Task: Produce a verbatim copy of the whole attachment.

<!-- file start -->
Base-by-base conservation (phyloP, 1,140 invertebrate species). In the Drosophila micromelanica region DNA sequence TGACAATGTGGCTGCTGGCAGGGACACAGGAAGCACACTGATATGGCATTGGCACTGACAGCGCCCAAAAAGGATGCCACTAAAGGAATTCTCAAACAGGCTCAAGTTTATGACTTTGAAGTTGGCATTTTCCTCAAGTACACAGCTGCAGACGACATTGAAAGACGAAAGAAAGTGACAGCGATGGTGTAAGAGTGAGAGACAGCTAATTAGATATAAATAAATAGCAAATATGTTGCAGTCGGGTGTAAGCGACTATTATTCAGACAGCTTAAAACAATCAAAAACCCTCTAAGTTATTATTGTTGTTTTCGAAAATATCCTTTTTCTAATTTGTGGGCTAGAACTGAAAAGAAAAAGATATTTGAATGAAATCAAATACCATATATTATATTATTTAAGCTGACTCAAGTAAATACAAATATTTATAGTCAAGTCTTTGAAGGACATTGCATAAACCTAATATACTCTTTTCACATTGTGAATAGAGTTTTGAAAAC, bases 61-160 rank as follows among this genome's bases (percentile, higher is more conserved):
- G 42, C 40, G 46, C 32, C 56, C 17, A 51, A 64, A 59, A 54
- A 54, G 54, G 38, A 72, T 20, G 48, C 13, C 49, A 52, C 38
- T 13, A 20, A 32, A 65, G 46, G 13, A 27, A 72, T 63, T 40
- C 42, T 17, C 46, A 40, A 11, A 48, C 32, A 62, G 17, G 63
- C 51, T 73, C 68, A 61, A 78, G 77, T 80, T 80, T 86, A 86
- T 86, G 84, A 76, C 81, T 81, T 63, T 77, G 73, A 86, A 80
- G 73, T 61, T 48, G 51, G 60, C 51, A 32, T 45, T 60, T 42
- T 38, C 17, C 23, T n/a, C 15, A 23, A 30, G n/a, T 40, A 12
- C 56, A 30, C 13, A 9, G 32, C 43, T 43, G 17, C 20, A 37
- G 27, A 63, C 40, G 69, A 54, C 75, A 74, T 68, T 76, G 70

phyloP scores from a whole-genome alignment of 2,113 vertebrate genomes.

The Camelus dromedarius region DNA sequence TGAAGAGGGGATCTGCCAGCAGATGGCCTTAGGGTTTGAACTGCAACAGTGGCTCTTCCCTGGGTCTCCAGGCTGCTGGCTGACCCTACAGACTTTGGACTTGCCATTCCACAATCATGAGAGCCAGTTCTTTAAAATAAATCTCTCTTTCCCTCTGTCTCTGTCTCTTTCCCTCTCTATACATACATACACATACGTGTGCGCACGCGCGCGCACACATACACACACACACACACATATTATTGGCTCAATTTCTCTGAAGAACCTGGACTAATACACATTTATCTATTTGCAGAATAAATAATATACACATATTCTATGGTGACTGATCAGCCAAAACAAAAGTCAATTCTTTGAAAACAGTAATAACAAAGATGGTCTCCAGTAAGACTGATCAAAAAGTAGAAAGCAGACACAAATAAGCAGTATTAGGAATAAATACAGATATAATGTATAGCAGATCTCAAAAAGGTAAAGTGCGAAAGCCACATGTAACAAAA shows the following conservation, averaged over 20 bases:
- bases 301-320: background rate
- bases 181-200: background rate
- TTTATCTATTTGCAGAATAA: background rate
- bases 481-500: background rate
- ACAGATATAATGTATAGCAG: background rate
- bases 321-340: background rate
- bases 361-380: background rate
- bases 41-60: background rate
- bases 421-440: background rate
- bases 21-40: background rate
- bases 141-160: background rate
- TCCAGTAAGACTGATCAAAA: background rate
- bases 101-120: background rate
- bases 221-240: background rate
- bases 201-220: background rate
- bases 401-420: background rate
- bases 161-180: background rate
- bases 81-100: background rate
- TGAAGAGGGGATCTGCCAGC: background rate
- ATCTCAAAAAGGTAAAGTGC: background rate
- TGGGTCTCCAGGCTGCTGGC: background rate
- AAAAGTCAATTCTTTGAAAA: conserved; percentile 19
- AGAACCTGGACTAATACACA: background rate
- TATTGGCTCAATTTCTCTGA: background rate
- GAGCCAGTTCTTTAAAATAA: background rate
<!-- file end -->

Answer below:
Base-by-base conservation (phyloP, 1,140 invertebrate species). In the Drosophila micromelanica region DNA sequence TGACAATGTGGCTGCTGGCAGGGACACAGGAAGCACACTGATATGGCATTGGCACTGACAGCGCCCAAAAAGGATGCCACTAAAGGAATTCTCAAACAGGCTCAAGTTTATGACTTTGAAGTTGGCATTTTCCTCAAGTACACAGCTGCAGACGACATTGAAAGACGAAAGAAAGTGACAGCGATGGTGTAAGAGTGAGAGACAGCTAATTAGATATAAATAAATAGCAAATATGTTGCAGTCGGGTGTAAGCGACTATTATTCAGACAGCTTAAAACAATCAAAAACCCTCTAAGTTATTATTGTTGTTTTCGAAAATATCCTTTTTCTAATTTGTGGGCTAGAACTGAAAAGAAAAAGATATTTGAATGAAATCAAATACCATATATTATATTATTTAAGCTGACTCAAGTAAATACAAATATTTATAGTCAAGTCTTTGAAGGACATTGCATAAACCTAATATACTCTTTTCACATTGTGAATAGAGTTTTGAAAAC, bases 61-160 rank as follows among this genome's bases (percentile, higher is more conserved):
- G 42, C 40, G 46, C 32, C 56, C 17, A 51, A 64, A 59, A 54
- A 54, G 54, G 38, A 72, T 20, G 48, C 13, C 49, A 52, C 38
- T 13, A 20, A 32, A 65, G 46, G 13, A 27, A 72, T 63, T 40
- C 42, T 17, C 46, A 40, A 11, A 48, C 32, A 62, G 17, G 63
- C 51, T 73, C 68, A 61, A 78, G 77, T 80, T 80, T 86, A 86
- T 86, G 84, A 76, C 81, T 81, T 63, T 77, G 73, A 86, A 80
- G 73, T 61, T 48, G 51, G 60, C 51, A 32, T 45, T 60, T 42
- T 38, C 17, C 23, T n/a, C 15, A 23, A 30, G n/a, T 40, A 12
- C 56, A 30, C 13, A 9, G 32, C 43, T 43, G 17, C 20, A 37
- G 27, A 63, C 40, G 69, A 54, C 75, A 74, T 68, T 76, G 70

phyloP scores from a whole-genome alignment of 2,113 vertebrate genomes.

The Camelus dromedarius region DNA sequence TGAAGAGGGGATCTGCCAGCAGATGGCCTTAGGGTTTGAACTGCAACAGTGGCTCTTCCCTGGGTCTCCAGGCTGCTGGCTGACCCTACAGACTTTGGACTTGCCATTCCACAATCATGAGAGCCAGTTCTTTAAAATAAATCTCTCTTTCCCTCTGTCTCTGTCTCTTTCCCTCTCTATACATACATACACATACGTGTGCGCACGCGCGCGCACACATACACACACACACACACATATTATTGGCTCAATTTCTCTGAAGAACCTGGACTAATACACATTTATCTATTTGCAGAATAAATAATATACACATATTCTATGGTGACTGATCAGCCAAAACAAAAGTCAATTCTTTGAAAACAGTAATAACAAAGATGGTCTCCAGTAAGACTGATCAAAAAGTAGAAAGCAGACACAAATAAGCAGTATTAGGAATAAATACAGATATAATGTATAGCAGATCTCAAAAAGGTAAAGTGCGAAAGCCACATGTAACAAAA shows the following conservation, averaged over 20 bases:
- bases 301-320: background rate
- bases 181-200: background rate
- TTTATCTATTTGCAGAATAA: background rate
- bases 481-500: background rate
- ACAGATATAATGTATAGCAG: background rate
- bases 321-340: background rate
- bases 361-380: background rate
- bases 41-60: background rate
- bases 421-440: background rate
- bases 21-40: background rate
- bases 141-160: background rate
- TCCAGTAAGACTGATCAAAA: background rate
- bases 101-120: background rate
- bases 221-240: background rate
- bases 201-220: background rate
- bases 401-420: background rate
- bases 161-180: background rate
- bases 81-100: background rate
- TGAAGAGGGGATCTGCCAGC: background rate
- ATCTCAAAAAGGTAAAGTGC: background rate
- TGGGTCTCCAGGCTGCTGGC: background rate
- AAAAGTCAATTCTTTGAAAA: conserved; percentile 19
- AGAACCTGGACTAATACACA: background rate
- TATTGGCTCAATTTCTCTGA: background rate
- GAGCCAGTTCTTTAAAATAA: background rate